Easter is usually a time for gathering together. We do this within our churches to celebrate the resurrection of Christ, and also beyond Church as people gather to enjoy shared company, and spring-time weather. Sadly, we are not quite sure how long it will be until we can do these things again, and so I wanted to write a letter of greeting at this time when life is difficult, to say the least.
There are a number of words which have occurred to me over
these past weeks, and I think “uncertainty” is probably one which is towards the top of the list. Whilst each of us lives with a degree of uncertainty from day-to-day in ordinary times, we are now in an uncertain situation affecting all of us. We may find that this brings with it emotions which may be unexpected, and it can be hard to maintain optimism for ourselves and for our world.
There are, however, other contrasting words which are present for us in the Easter season, and which continue to be central to
Christian faith. We often speak of ‘Easter joy’, and ‘Easter hope’, as we celebrate the resurrection of Christ.
Both phrases reflect the disciples’ meetings with the risen Christ. They had renewed joy in his presence, and found hope in the future that he brought to them. This would not mean that their future earthly lives would be easy, or that uncertainty would vanish. It did not mean that, in human terms, all would be safe and secure – quite the opposite! But it did mean that they could serve faithfully because of what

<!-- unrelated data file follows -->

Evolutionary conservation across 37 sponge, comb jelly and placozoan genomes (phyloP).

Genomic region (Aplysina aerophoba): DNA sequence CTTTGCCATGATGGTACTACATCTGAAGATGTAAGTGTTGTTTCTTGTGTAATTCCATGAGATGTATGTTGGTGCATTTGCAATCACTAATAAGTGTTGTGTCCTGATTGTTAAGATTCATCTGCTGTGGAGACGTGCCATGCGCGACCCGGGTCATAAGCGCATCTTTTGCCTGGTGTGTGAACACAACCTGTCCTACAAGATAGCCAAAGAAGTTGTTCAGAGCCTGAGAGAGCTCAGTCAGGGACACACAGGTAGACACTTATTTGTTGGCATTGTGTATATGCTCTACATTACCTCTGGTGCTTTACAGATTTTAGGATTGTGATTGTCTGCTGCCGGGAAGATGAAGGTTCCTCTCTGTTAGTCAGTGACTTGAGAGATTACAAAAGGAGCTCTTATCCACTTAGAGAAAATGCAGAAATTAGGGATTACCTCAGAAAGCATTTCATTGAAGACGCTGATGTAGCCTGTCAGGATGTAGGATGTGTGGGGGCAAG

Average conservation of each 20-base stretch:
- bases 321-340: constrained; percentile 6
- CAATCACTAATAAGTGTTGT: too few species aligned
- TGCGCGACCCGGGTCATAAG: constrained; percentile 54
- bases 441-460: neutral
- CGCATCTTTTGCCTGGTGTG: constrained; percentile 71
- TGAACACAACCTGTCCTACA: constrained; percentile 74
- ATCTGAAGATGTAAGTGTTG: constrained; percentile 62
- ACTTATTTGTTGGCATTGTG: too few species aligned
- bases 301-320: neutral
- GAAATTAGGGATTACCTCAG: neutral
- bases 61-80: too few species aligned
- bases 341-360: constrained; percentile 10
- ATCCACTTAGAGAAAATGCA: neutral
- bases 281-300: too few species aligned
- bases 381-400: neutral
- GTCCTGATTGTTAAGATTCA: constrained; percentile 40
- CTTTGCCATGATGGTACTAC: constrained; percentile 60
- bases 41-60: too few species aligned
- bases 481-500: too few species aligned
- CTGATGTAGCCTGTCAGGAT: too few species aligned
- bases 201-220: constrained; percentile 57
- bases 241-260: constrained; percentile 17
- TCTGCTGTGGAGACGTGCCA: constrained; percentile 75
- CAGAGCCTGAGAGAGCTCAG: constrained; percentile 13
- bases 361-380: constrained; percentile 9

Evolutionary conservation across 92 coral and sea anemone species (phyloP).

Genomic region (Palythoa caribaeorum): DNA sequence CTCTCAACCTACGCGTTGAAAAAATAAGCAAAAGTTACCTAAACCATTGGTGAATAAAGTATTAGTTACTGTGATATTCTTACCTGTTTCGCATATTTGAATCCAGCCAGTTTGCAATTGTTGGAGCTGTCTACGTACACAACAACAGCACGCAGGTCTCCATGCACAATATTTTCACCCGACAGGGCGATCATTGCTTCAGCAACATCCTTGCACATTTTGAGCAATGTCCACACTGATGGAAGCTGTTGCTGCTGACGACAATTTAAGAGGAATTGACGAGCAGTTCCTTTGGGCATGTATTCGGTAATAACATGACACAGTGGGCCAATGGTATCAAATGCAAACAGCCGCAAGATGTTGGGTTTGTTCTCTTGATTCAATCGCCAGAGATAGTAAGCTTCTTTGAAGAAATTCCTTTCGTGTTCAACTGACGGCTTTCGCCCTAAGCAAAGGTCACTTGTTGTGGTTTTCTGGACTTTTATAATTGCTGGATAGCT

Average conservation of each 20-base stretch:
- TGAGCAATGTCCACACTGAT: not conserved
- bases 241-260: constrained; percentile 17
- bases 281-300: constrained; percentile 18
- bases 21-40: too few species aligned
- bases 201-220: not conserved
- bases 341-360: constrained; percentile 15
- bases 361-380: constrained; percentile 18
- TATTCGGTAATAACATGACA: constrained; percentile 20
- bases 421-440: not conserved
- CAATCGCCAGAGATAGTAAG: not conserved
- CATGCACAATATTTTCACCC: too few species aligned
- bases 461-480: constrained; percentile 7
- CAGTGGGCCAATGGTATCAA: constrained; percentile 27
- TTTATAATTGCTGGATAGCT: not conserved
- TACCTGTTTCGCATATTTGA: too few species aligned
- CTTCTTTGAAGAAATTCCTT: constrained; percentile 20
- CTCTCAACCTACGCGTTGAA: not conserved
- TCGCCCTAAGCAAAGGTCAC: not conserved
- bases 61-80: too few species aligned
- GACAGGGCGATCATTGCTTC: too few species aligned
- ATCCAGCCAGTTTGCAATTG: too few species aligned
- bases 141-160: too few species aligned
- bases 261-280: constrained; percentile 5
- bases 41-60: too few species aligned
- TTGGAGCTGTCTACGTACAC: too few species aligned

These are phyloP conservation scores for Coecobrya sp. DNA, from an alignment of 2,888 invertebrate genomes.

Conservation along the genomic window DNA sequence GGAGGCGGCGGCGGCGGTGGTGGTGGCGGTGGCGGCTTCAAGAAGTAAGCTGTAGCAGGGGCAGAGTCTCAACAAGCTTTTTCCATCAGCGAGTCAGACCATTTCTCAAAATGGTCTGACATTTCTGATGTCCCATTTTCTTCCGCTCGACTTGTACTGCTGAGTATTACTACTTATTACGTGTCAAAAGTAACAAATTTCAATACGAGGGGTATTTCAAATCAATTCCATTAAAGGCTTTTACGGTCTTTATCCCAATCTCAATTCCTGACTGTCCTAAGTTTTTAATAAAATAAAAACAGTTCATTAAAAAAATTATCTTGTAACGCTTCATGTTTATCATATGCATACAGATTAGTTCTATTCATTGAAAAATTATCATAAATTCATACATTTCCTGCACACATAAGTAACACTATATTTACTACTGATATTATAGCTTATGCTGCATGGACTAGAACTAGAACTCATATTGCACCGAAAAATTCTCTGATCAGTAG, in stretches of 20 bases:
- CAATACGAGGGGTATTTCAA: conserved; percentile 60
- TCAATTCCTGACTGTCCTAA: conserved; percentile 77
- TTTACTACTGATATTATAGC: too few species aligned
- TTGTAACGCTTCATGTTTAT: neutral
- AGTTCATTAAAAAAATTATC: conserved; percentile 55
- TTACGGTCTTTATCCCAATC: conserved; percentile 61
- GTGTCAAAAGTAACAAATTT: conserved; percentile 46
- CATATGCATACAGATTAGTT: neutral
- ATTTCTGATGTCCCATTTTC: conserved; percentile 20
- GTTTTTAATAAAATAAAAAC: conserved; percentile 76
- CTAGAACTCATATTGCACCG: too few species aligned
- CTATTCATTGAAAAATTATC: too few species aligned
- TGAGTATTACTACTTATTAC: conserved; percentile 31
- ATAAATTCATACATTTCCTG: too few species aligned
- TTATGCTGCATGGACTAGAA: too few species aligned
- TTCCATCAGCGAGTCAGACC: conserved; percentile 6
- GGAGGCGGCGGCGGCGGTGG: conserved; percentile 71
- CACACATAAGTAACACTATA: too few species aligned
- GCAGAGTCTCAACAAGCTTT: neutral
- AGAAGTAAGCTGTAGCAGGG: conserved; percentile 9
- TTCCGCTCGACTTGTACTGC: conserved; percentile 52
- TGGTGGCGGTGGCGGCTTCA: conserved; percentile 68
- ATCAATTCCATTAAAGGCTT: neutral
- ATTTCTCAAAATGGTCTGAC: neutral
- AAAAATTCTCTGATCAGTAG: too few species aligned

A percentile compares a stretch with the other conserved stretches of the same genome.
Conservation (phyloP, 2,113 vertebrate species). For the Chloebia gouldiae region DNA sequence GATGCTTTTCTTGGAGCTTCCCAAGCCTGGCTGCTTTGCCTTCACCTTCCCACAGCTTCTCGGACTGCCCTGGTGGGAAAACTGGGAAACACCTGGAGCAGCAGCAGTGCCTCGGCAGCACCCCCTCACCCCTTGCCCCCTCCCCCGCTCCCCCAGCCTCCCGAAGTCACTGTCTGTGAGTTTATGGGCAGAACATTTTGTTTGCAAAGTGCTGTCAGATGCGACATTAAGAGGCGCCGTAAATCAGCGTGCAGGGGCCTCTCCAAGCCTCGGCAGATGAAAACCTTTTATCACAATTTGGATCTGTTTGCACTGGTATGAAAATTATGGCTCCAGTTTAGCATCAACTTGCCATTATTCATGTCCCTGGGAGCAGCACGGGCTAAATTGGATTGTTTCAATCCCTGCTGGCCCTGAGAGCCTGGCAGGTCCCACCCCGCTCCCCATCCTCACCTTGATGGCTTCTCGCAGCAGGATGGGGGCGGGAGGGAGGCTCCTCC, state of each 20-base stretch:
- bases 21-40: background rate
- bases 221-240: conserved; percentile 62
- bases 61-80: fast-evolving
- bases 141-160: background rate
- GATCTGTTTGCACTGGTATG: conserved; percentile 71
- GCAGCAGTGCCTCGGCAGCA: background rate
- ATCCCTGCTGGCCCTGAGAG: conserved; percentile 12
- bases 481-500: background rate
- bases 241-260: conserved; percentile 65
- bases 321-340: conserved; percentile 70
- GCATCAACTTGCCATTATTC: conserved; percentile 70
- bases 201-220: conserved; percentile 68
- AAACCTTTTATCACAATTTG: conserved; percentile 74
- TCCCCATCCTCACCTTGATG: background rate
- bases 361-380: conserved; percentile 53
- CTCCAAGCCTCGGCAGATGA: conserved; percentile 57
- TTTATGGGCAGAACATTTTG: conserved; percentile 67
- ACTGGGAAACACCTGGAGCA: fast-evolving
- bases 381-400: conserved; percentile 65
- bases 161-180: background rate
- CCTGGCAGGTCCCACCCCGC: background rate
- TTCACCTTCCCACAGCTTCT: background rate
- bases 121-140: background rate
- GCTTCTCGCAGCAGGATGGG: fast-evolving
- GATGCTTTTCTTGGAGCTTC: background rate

had been witnessed, and what they now knew to be true.
‘Joy’ should not be seen as an easy word which describes a
superficial experience of happiness. It is not a false-smile which we have to maintain, even when times are perplexing. It is, rather, that deeper sense that even in situations around us which seem closer to Good Friday that Easter Sunday, still we may find joy in the presence of God.
This leads us to have hope that beyond the present moment with its anxiety and distress, we may have faith in the risen Christ who has shown us that light is stronger even than the darkness in which we may feel engulfed.
As we strive for faith, and as we rejoice in faith, feelings of
uncertainty may not necessarily be taken away, or all fears
relieved. But through amazing grace we are provided with that
continuing hope of being held now and for ever in the arms of
God who loves us.
With Easter greetings and every blessing at this challenging time.
Reverend Stephen Maunder